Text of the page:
My recent monochrome images have been produced with this camera.  Being forced to slow down using manual focus might help to improve my photographic eye, I have also being trying out zone focusing and being surprised when my images were sharp!  But what has been most enjoyable is the experience of going out with just one camera and one prime lens.  There is a freedom with this which just lets you concentrate on making that image.

Earlier today I visited Island Hill and the three monochrome images are the result. Yesterday I visited the same location and captured the colour photograph.

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All images contained on this website remain the property of Roger Bradley. Images may not be downloaded, reproduced, copied, projected, or used in any way without express written permission. 

Print it big!

This past week I have conducted a small experiment with photographs that have featured in my last couple of blogs.  The problem with digital photography is that few images taken ever get printed and Facebook is killing the photographic print.  So I decided to print some myself and to select two printing labs to print the same images for comparison, one local and the other from Stockport.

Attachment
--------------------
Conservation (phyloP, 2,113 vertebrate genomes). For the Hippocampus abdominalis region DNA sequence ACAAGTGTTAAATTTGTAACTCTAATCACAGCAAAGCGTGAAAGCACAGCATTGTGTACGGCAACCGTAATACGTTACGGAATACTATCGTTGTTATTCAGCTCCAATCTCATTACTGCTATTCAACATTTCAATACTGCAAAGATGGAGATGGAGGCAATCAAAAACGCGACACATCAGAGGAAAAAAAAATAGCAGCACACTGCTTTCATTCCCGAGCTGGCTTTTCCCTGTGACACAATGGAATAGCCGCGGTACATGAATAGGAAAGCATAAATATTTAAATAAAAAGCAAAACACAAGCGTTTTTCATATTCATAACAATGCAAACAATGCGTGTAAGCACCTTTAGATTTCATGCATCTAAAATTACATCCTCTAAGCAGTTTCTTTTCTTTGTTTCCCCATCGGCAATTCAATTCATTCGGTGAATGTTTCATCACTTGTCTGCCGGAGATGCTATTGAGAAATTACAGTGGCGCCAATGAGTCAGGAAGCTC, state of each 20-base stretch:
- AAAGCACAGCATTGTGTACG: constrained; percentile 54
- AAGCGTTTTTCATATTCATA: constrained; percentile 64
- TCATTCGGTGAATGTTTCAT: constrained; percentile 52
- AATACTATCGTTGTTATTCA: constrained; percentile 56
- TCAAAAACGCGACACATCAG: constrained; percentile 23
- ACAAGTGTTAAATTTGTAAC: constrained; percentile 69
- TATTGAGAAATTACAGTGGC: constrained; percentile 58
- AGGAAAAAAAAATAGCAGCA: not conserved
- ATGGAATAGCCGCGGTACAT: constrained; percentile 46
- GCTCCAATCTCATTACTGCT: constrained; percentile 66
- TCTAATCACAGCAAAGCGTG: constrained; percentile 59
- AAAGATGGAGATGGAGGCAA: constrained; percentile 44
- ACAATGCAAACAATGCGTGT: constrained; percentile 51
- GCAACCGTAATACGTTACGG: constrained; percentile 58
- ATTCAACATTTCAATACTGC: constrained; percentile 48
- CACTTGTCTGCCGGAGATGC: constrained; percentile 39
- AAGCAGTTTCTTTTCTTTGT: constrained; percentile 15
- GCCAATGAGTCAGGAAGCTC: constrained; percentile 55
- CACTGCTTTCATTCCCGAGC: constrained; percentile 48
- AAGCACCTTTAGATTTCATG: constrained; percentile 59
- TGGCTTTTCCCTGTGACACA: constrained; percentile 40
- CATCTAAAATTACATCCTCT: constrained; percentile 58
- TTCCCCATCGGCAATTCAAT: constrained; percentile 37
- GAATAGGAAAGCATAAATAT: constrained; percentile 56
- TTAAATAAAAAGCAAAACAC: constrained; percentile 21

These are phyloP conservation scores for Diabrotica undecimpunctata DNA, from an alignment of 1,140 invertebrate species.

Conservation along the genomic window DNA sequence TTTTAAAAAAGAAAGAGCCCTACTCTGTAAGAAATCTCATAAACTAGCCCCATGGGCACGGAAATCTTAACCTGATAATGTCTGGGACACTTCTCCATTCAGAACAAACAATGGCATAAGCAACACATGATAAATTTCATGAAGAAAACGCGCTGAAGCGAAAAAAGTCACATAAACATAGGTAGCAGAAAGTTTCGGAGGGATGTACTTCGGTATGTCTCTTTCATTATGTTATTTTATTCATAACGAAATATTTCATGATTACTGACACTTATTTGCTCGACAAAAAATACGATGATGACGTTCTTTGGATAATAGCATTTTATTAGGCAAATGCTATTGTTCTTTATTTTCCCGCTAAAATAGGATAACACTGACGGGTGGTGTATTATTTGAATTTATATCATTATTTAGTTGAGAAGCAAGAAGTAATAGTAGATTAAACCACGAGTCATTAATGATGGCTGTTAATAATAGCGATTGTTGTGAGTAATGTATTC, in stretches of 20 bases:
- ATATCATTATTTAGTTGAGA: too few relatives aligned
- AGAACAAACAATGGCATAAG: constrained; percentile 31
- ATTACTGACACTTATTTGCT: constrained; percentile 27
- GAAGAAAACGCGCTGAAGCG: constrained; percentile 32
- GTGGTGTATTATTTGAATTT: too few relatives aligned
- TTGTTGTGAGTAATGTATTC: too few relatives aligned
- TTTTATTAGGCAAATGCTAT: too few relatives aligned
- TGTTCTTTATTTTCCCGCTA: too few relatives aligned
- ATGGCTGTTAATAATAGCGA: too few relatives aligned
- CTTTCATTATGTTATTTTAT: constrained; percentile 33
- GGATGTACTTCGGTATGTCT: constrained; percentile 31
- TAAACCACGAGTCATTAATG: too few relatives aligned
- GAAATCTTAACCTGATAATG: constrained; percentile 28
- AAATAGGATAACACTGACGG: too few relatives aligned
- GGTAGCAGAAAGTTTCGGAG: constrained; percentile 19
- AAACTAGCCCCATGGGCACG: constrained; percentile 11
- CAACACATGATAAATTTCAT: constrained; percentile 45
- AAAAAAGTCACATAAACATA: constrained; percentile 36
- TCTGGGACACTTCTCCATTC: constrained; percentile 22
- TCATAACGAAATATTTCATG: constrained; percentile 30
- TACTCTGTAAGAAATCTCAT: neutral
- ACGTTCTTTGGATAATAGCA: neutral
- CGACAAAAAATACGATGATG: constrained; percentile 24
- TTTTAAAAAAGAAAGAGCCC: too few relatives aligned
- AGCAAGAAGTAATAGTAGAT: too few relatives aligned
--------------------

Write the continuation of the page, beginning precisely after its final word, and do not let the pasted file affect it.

From the three options my own printer and the locally based printing lab produced similar results, so I was quite pleased that my own printer, a Canon Pro 9500 MkII, was up to the job.  However DS Colour Labs Ltd from Stockport provided an outstanding service at half the price of the locally based print lab and their print quality was simply outstanding.  I definitely recommend them.

Printing the image big is also recommended, in this case I printed 12 x 16 inch prints which rendered fine detail, the following image of the prints does not really do them justice.

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I personally use Fujifilm Satin inkjet printing paper which gives fine results.  I also noted that DS Colour Labs Ltd also used Fujifilm paper.  The prints were printed on Fujifilm Pearl Crystal Archive paper which gave my monochrome prints an almost silver metallic appearance. When selecting images to print those which show good contrast and a good dynamic range look great. I would be happy to settle on this paper but would like to see how colour prints are rendered.

Finally, rather than viewing your photographs on a PC screen try printing them!

All images contained on this website remain the property of Roger Bradley. Images may not be downloaded, reproduced, copied, projected, or used in any way without express written permission.